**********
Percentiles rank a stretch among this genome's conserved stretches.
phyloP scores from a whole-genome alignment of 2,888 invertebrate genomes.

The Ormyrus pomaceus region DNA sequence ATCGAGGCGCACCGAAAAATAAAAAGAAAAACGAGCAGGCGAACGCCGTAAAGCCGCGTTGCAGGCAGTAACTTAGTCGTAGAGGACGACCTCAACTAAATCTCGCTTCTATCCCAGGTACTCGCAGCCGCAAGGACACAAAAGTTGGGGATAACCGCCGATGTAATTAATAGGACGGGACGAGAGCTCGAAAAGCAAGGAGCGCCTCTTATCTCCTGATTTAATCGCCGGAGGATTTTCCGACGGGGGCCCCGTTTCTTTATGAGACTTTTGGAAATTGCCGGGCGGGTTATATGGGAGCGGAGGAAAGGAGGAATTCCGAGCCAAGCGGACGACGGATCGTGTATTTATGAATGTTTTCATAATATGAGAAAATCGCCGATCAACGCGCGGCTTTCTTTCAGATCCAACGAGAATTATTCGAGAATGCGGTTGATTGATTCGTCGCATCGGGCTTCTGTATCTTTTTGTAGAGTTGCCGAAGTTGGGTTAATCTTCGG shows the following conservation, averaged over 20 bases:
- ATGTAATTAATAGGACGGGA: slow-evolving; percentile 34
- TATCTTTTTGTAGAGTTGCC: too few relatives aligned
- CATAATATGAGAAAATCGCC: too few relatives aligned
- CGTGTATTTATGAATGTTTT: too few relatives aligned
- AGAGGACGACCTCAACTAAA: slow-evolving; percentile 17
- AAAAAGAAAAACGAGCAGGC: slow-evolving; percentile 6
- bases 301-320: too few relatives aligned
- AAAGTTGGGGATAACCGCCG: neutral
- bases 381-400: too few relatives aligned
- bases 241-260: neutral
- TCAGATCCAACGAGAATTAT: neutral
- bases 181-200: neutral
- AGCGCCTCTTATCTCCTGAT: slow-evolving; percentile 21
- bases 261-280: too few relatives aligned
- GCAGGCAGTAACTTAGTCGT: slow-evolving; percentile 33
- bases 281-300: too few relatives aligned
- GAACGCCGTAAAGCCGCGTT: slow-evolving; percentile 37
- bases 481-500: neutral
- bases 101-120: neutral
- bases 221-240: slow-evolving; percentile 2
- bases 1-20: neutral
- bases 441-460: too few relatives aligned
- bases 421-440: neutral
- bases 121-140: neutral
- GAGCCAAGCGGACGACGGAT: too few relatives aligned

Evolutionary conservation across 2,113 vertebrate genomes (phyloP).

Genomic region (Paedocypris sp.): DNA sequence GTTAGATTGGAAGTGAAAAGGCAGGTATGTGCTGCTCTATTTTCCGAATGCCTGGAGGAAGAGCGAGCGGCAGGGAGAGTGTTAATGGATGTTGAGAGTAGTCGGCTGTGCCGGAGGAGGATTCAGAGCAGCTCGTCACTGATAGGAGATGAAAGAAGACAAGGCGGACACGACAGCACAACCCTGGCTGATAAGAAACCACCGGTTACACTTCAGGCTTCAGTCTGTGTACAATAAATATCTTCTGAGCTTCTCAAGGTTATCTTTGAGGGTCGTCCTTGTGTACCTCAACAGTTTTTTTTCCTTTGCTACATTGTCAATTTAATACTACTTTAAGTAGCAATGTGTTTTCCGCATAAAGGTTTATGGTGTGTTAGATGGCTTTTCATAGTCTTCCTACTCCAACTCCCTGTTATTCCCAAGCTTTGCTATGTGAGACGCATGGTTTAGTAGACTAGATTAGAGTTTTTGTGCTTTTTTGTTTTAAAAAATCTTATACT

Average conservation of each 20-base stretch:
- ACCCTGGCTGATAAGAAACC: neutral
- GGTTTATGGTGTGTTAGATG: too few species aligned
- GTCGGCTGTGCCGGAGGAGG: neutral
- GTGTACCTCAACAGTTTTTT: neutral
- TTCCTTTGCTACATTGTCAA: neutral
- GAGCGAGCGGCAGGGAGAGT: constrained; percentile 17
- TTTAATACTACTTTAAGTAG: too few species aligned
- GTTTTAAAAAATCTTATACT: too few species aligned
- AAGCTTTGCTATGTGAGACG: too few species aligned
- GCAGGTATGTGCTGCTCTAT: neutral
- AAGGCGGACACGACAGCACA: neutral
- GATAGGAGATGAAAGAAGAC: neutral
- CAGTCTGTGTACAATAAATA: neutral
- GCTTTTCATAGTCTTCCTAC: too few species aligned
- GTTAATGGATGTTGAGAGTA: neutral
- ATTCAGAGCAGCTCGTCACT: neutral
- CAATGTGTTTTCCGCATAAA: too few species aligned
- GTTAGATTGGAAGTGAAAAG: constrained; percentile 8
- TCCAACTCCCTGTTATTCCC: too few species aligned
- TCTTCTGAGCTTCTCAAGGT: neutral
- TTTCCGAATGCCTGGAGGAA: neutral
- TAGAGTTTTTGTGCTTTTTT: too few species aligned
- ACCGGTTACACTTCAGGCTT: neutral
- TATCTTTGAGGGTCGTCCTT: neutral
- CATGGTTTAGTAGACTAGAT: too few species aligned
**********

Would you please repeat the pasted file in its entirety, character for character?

Percentiles rank a stretch among this genome's conserved stretches.
phyloP scores from a whole-genome alignment of 2,888 invertebrate genomes.

The Ormyrus pomaceus region DNA sequence ATCGAGGCGCACCGAAAAATAAAAAGAAAAACGAGCAGGCGAACGCCGTAAAGCCGCGTTGCAGGCAGTAACTTAGTCGTAGAGGACGACCTCAACTAAATCTCGCTTCTATCCCAGGTACTCGCAGCCGCAAGGACACAAAAGTTGGGGATAACCGCCGATGTAATTAATAGGACGGGACGAGAGCTCGAAAAGCAAGGAGCGCCTCTTATCTCCTGATTTAATCGCCGGAGGATTTTCCGACGGGGGCCCCGTTTCTTTATGAGACTTTTGGAAATTGCCGGGCGGGTTATATGGGAGCGGAGGAAAGGAGGAATTCCGAGCCAAGCGGACGACGGATCGTGTATTTATGAATGTTTTCATAATATGAGAAAATCGCCGATCAACGCGCGGCTTTCTTTCAGATCCAACGAGAATTATTCGAGAATGCGGTTGATTGATTCGTCGCATCGGGCTTCTGTATCTTTTTGTAGAGTTGCCGAAGTTGGGTTAATCTTCGG shows the following conservation, averaged over 20 bases:
- ATGTAATTAATAGGACGGGA: slow-evolving; percentile 34
- TATCTTTTTGTAGAGTTGCC: too few relatives aligned
- CATAATATGAGAAAATCGCC: too few relatives aligned
- CGTGTATTTATGAATGTTTT: too few relatives aligned
- AGAGGACGACCTCAACTAAA: slow-evolving; percentile 17
- AAAAAGAAAAACGAGCAGGC: slow-evolving; percentile 6
- bases 301-320: too few relatives aligned
- AAAGTTGGGGATAACCGCCG: neutral
- bases 381-400: too few relatives aligned
- bases 241-260: neutral
- TCAGATCCAACGAGAATTAT: neutral
- bases 181-200: neutral
- AGCGCCTCTTATCTCCTGAT: slow-evolving; percentile 21
- bases 261-280: too few relatives aligned
- GCAGGCAGTAACTTAGTCGT: slow-evolving; percentile 33
- bases 281-300: too few relatives aligned
- GAACGCCGTAAAGCCGCGTT: slow-evolving; percentile 37
- bases 481-500: neutral
- bases 101-120: neutral
- bases 221-240: slow-evolving; percentile 2
- bases 1-20: neutral
- bases 441-460: too few relatives aligned
- bases 421-440: neutral
- bases 121-140: neutral
- GAGCCAAGCGGACGACGGAT: too few relatives aligned

Evolutionary conservation across 2,113 vertebrate genomes (phyloP).

Genomic region (Paedocypris sp.): DNA sequence GTTAGATTGGAAGTGAAAAGGCAGGTATGTGCTGCTCTATTTTCCGAATGCCTGGAGGAAGAGCGAGCGGCAGGGAGAGTGTTAATGGATGTTGAGAGTAGTCGGCTGTGCCGGAGGAGGATTCAGAGCAGCTCGTCACTGATAGGAGATGAAAGAAGACAAGGCGGACACGACAGCACAACCCTGGCTGATAAGAAACCACCGGTTACACTTCAGGCTTCAGTCTGTGTACAATAAATATCTTCTGAGCTTCTCAAGGTTATCTTTGAGGGTCGTCCTTGTGTACCTCAACAGTTTTTTTTCCTTTGCTACATTGTCAATTTAATACTACTTTAAGTAGCAATGTGTTTTCCGCATAAAGGTTTATGGTGTGTTAGATGGCTTTTCATAGTCTTCCTACTCCAACTCCCTGTTATTCCCAAGCTTTGCTATGTGAGACGCATGGTTTAGTAGACTAGATTAGAGTTTTTGTGCTTTTTTGTTTTAAAAAATCTTATACT

Average conservation of each 20-base stretch:
- ACCCTGGCTGATAAGAAACC: neutral
- GGTTTATGGTGTGTTAGATG: too few species aligned
- GTCGGCTGTGCCGGAGGAGG: neutral
- GTGTACCTCAACAGTTTTTT: neutral
- TTCCTTTGCTACATTGTCAA: neutral
- GAGCGAGCGGCAGGGAGAGT: constrained; percentile 17
- TTTAATACTACTTTAAGTAG: too few species aligned
- GTTTTAAAAAATCTTATACT: too few species aligned
- AAGCTTTGCTATGTGAGACG: too few species aligned
- GCAGGTATGTGCTGCTCTAT: neutral
- AAGGCGGACACGACAGCACA: neutral
- GATAGGAGATGAAAGAAGAC: neutral
- CAGTCTGTGTACAATAAATA: neutral
- GCTTTTCATAGTCTTCCTAC: too few species aligned
- GTTAATGGATGTTGAGAGTA: neutral
- ATTCAGAGCAGCTCGTCACT: neutral
- CAATGTGTTTTCCGCATAAA: too few species aligned
- GTTAGATTGGAAGTGAAAAG: constrained; percentile 8
- TCCAACTCCCTGTTATTCCC: too few species aligned
- TCTTCTGAGCTTCTCAAGGT: neutral
- TTTCCGAATGCCTGGAGGAA: neutral
- TAGAGTTTTTGTGCTTTTTT: too few species aligned
- ACCGGTTACACTTCAGGCTT: neutral
- TATCTTTGAGGGTCGTCCTT: neutral
- CATGGTTTAGTAGACTAGAT: too few species aligned